I attempted my first mysore asana practice this morning. Unlike an instructor lead ashtanga practice, mysore is self-paced and therefore the focus is directed inward. While everyone takes on the same sequence, in this case the primary series, each yogis’ journey is vastly different.
The instructor circulates the room, offering assistance in helping each yogi achieve the posture to the best of their body’s ability. For me, this was much further than I ever imagined my body could go. It was transformative and very encouraging for it gives me hope of what is possible — albeit far from easy.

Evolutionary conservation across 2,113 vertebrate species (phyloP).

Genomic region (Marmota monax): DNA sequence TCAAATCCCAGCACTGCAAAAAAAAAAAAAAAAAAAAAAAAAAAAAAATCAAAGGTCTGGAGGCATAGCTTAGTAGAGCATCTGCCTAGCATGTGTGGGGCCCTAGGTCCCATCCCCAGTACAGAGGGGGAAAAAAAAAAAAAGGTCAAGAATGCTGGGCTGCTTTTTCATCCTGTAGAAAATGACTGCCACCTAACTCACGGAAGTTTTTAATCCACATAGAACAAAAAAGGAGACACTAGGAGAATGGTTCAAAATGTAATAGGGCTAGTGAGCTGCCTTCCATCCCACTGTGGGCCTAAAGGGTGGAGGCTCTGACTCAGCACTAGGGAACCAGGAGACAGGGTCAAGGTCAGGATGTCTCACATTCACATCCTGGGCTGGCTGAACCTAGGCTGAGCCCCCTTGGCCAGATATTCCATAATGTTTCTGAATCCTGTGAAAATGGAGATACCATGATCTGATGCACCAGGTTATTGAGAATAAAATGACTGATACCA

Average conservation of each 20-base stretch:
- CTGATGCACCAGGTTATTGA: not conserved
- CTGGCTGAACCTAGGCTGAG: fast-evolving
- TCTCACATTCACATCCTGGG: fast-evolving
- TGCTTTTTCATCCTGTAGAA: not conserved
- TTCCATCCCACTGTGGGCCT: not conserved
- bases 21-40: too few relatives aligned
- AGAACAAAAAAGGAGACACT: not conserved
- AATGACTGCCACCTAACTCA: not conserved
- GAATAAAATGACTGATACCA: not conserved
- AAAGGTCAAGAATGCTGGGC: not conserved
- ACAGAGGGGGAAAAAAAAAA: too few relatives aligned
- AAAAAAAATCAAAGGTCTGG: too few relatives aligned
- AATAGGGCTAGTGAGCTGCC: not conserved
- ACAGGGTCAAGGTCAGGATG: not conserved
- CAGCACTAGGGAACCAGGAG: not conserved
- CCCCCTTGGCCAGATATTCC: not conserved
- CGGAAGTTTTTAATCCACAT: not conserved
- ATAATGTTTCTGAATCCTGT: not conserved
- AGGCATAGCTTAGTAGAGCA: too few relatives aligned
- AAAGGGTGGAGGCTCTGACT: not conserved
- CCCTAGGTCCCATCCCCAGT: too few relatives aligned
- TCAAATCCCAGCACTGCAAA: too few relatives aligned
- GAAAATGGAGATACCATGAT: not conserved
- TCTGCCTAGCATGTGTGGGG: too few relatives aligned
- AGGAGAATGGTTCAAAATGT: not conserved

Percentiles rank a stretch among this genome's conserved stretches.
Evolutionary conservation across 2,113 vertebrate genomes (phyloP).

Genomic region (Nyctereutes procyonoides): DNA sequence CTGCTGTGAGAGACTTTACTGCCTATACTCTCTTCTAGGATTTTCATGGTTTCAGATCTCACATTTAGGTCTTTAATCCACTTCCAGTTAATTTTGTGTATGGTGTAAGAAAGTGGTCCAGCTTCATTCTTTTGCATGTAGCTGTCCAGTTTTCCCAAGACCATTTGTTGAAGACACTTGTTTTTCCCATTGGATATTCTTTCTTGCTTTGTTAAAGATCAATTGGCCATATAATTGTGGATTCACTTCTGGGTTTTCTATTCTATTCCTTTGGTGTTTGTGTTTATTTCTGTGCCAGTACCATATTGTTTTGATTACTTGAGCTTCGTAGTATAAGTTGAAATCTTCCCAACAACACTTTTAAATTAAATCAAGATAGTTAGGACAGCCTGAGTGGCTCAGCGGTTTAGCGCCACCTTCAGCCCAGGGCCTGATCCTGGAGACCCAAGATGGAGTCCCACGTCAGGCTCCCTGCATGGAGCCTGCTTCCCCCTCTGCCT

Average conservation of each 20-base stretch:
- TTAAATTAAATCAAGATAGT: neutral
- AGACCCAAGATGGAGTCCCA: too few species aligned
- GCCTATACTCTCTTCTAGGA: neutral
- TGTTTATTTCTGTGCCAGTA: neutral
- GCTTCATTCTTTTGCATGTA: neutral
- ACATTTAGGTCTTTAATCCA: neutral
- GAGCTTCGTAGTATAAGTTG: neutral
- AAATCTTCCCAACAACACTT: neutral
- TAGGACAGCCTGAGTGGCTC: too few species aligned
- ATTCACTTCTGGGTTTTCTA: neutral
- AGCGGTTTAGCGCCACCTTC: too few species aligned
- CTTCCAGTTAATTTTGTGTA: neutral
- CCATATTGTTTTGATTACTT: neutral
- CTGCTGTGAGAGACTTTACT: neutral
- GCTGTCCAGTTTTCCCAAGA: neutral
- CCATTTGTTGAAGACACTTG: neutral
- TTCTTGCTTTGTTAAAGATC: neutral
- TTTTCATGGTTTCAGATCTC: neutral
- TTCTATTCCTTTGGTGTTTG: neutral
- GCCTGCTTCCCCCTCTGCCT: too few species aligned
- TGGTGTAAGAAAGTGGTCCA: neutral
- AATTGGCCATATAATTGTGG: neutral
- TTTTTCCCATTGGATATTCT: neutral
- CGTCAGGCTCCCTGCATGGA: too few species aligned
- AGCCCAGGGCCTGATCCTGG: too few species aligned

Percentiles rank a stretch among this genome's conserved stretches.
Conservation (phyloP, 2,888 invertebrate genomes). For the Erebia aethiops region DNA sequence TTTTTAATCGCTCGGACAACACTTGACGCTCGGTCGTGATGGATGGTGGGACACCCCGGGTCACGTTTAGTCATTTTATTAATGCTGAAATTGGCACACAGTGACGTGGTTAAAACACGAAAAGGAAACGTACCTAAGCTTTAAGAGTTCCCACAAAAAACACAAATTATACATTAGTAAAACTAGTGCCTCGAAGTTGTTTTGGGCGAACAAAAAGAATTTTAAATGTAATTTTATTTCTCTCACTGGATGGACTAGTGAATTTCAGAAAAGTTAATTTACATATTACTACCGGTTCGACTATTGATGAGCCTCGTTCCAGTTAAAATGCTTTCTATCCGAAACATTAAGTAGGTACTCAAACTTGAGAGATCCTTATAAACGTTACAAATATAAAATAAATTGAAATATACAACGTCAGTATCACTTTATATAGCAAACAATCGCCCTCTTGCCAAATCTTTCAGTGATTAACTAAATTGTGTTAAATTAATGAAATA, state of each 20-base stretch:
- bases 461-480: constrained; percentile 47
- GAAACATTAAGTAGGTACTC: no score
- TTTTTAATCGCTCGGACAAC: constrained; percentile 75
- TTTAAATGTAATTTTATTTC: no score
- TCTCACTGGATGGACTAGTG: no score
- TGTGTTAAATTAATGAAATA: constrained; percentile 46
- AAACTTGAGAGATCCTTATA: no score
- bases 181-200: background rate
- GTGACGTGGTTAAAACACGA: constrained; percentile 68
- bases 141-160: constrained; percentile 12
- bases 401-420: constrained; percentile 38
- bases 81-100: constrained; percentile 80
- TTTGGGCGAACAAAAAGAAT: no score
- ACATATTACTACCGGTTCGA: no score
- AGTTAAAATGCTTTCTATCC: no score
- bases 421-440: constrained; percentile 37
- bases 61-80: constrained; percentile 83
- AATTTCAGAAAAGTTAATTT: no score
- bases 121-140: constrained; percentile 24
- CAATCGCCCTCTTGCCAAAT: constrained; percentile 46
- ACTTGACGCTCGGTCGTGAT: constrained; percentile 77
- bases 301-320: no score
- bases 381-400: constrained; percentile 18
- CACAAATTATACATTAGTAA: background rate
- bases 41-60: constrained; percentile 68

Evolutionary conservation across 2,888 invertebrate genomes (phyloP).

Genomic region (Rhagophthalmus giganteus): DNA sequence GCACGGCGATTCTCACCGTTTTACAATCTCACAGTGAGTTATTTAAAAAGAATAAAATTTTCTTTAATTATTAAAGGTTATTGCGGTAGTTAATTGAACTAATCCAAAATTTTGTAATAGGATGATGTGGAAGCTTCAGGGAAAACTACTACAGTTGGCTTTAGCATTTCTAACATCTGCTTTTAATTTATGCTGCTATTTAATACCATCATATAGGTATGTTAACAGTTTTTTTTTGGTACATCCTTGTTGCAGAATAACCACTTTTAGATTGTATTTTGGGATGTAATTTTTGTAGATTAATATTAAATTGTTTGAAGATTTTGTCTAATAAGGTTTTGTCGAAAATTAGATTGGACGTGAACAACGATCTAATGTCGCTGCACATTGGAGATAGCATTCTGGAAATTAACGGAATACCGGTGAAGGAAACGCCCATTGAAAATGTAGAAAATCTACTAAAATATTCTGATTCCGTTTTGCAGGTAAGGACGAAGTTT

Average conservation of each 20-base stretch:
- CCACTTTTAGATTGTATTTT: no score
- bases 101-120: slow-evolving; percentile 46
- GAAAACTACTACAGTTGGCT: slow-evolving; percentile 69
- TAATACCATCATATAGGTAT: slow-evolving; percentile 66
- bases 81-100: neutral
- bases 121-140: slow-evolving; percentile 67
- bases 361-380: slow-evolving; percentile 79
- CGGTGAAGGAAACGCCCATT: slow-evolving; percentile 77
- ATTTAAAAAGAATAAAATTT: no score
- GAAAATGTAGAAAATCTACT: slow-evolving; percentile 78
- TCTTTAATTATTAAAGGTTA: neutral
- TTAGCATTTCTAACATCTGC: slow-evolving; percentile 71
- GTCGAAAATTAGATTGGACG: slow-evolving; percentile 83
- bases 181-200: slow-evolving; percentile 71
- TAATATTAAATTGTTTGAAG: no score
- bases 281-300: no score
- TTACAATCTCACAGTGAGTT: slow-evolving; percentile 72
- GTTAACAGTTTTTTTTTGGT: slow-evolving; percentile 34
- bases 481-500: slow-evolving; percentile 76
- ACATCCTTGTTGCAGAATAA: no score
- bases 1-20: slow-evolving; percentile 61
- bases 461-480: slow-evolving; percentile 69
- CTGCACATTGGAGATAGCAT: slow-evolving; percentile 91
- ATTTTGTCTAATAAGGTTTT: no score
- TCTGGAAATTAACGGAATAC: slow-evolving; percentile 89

As I practiced, I observed my body go from waking-up during the initial phase to becoming somewhat beaten down in the middle of my practice. I kept on moving through the sequence, noting how my body was so fatigued that my upward dogs had become cobra and my hop forward had dwindled to nearly a crawl. Then, midway through the seated poses, something amazing happened. My hop gained height and I was able to return to upward dog without shaking. I was still tired, but at the same time I was also energized by the practice.
The whole mysore experience was quite a process which is obviously much more than just the physical. Erika, our instructor describes the practice as a “mirror for the mind.” I think she’s right.